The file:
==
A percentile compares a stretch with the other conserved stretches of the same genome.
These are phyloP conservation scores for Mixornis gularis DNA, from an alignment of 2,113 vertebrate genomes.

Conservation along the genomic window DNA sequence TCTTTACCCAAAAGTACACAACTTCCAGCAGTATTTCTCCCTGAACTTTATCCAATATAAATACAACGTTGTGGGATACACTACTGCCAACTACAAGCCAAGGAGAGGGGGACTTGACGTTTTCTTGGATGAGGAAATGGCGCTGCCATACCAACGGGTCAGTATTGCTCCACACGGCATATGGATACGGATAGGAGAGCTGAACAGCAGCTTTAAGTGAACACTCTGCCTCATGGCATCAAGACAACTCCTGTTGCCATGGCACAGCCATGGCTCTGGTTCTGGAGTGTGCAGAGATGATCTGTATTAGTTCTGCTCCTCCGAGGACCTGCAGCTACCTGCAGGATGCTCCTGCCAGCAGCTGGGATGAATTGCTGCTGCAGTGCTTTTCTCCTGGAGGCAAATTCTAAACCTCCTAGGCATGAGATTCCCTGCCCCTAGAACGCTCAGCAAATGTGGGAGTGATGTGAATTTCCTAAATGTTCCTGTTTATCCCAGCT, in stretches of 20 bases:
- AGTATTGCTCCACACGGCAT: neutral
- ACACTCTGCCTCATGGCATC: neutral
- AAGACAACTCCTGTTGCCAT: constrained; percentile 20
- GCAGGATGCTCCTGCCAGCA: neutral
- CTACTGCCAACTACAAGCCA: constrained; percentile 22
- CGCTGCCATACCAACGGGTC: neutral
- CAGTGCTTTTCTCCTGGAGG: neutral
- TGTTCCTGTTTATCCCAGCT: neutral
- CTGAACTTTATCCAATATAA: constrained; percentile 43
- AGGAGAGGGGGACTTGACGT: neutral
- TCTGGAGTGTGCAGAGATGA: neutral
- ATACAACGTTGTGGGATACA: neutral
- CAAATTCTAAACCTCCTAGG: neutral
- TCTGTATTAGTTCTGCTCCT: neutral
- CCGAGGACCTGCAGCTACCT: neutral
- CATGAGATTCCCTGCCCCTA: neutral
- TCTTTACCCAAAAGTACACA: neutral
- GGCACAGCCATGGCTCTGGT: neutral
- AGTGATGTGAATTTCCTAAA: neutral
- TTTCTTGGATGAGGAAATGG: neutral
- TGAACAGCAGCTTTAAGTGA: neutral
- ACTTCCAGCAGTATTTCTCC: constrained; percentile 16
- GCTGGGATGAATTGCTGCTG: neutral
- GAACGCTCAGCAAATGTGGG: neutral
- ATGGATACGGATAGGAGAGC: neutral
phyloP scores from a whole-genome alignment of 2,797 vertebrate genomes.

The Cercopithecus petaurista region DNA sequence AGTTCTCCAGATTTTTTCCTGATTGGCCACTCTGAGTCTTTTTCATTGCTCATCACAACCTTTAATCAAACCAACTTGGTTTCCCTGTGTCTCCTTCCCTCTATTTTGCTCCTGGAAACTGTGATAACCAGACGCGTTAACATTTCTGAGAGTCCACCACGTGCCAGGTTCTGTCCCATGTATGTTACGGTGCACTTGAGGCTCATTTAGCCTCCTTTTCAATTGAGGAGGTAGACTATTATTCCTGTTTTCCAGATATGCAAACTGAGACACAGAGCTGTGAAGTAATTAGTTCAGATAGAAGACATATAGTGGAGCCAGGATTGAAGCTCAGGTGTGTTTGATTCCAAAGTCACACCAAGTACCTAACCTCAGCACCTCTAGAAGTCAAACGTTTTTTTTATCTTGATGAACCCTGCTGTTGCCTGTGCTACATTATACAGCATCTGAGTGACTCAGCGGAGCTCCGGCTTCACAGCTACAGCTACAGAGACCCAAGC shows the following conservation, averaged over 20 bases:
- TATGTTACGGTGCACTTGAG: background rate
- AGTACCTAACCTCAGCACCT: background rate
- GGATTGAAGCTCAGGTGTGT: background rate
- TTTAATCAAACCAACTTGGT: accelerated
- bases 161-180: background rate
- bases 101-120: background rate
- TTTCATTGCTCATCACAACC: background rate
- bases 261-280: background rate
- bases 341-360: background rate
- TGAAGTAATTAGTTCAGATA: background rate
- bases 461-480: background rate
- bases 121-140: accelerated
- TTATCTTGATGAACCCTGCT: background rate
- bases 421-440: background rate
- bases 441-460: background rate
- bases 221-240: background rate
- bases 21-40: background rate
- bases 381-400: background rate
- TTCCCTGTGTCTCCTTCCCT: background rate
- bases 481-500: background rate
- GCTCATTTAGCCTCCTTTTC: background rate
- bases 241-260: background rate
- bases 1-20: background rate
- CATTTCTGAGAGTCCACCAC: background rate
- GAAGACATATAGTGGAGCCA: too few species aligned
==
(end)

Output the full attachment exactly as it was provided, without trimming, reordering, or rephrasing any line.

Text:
A percentile compares a stretch with the other conserved stretches of the same genome.
These are phyloP conservation scores for Mixornis gularis DNA, from an alignment of 2,113 vertebrate genomes.

Conservation along the genomic window DNA sequence TCTTTACCCAAAAGTACACAACTTCCAGCAGTATTTCTCCCTGAACTTTATCCAATATAAATACAACGTTGTGGGATACACTACTGCCAACTACAAGCCAAGGAGAGGGGGACTTGACGTTTTCTTGGATGAGGAAATGGCGCTGCCATACCAACGGGTCAGTATTGCTCCACACGGCATATGGATACGGATAGGAGAGCTGAACAGCAGCTTTAAGTGAACACTCTGCCTCATGGCATCAAGACAACTCCTGTTGCCATGGCACAGCCATGGCTCTGGTTCTGGAGTGTGCAGAGATGATCTGTATTAGTTCTGCTCCTCCGAGGACCTGCAGCTACCTGCAGGATGCTCCTGCCAGCAGCTGGGATGAATTGCTGCTGCAGTGCTTTTCTCCTGGAGGCAAATTCTAAACCTCCTAGGCATGAGATTCCCTGCCCCTAGAACGCTCAGCAAATGTGGGAGTGATGTGAATTTCCTAAATGTTCCTGTTTATCCCAGCT, in stretches of 20 bases:
- AGTATTGCTCCACACGGCAT: neutral
- ACACTCTGCCTCATGGCATC: neutral
- AAGACAACTCCTGTTGCCAT: constrained; percentile 20
- GCAGGATGCTCCTGCCAGCA: neutral
- CTACTGCCAACTACAAGCCA: constrained; percentile 22
- CGCTGCCATACCAACGGGTC: neutral
- CAGTGCTTTTCTCCTGGAGG: neutral
- TGTTCCTGTTTATCCCAGCT: neutral
- CTGAACTTTATCCAATATAA: constrained; percentile 43
- AGGAGAGGGGGACTTGACGT: neutral
- TCTGGAGTGTGCAGAGATGA: neutral
- ATACAACGTTGTGGGATACA: neutral
- CAAATTCTAAACCTCCTAGG: neutral
- TCTGTATTAGTTCTGCTCCT: neutral
- CCGAGGACCTGCAGCTACCT: neutral
- CATGAGATTCCCTGCCCCTA: neutral
- TCTTTACCCAAAAGTACACA: neutral
- GGCACAGCCATGGCTCTGGT: neutral
- AGTGATGTGAATTTCCTAAA: neutral
- TTTCTTGGATGAGGAAATGG: neutral
- TGAACAGCAGCTTTAAGTGA: neutral
- ACTTCCAGCAGTATTTCTCC: constrained; percentile 16
- GCTGGGATGAATTGCTGCTG: neutral
- GAACGCTCAGCAAATGTGGG: neutral
- ATGGATACGGATAGGAGAGC: neutral
phyloP scores from a whole-genome alignment of 2,797 vertebrate genomes.

The Cercopithecus petaurista region DNA sequence AGTTCTCCAGATTTTTTCCTGATTGGCCACTCTGAGTCTTTTTCATTGCTCATCACAACCTTTAATCAAACCAACTTGGTTTCCCTGTGTCTCCTTCCCTCTATTTTGCTCCTGGAAACTGTGATAACCAGACGCGTTAACATTTCTGAGAGTCCACCACGTGCCAGGTTCTGTCCCATGTATGTTACGGTGCACTTGAGGCTCATTTAGCCTCCTTTTCAATTGAGGAGGTAGACTATTATTCCTGTTTTCCAGATATGCAAACTGAGACACAGAGCTGTGAAGTAATTAGTTCAGATAGAAGACATATAGTGGAGCCAGGATTGAAGCTCAGGTGTGTTTGATTCCAAAGTCACACCAAGTACCTAACCTCAGCACCTCTAGAAGTCAAACGTTTTTTTTATCTTGATGAACCCTGCTGTTGCCTGTGCTACATTATACAGCATCTGAGTGACTCAGCGGAGCTCCGGCTTCACAGCTACAGCTACAGAGACCCAAGC shows the following conservation, averaged over 20 bases:
- TATGTTACGGTGCACTTGAG: background rate
- AGTACCTAACCTCAGCACCT: background rate
- GGATTGAAGCTCAGGTGTGT: background rate
- TTTAATCAAACCAACTTGGT: accelerated
- bases 161-180: background rate
- bases 101-120: background rate
- TTTCATTGCTCATCACAACC: background rate
- bases 261-280: background rate
- bases 341-360: background rate
- TGAAGTAATTAGTTCAGATA: background rate
- bases 461-480: background rate
- bases 121-140: accelerated
- TTATCTTGATGAACCCTGCT: background rate
- bases 421-440: background rate
- bases 441-460: background rate
- bases 221-240: background rate
- bases 21-40: background rate
- bases 381-400: background rate
- TTCCCTGTGTCTCCTTCCCT: background rate
- bases 481-500: background rate
- GCTCATTTAGCCTCCTTTTC: background rate
- bases 241-260: background rate
- bases 1-20: background rate
- CATTTCTGAGAGTCCACCAC: background rate
- GAAGACATATAGTGGAGCCA: too few species aligned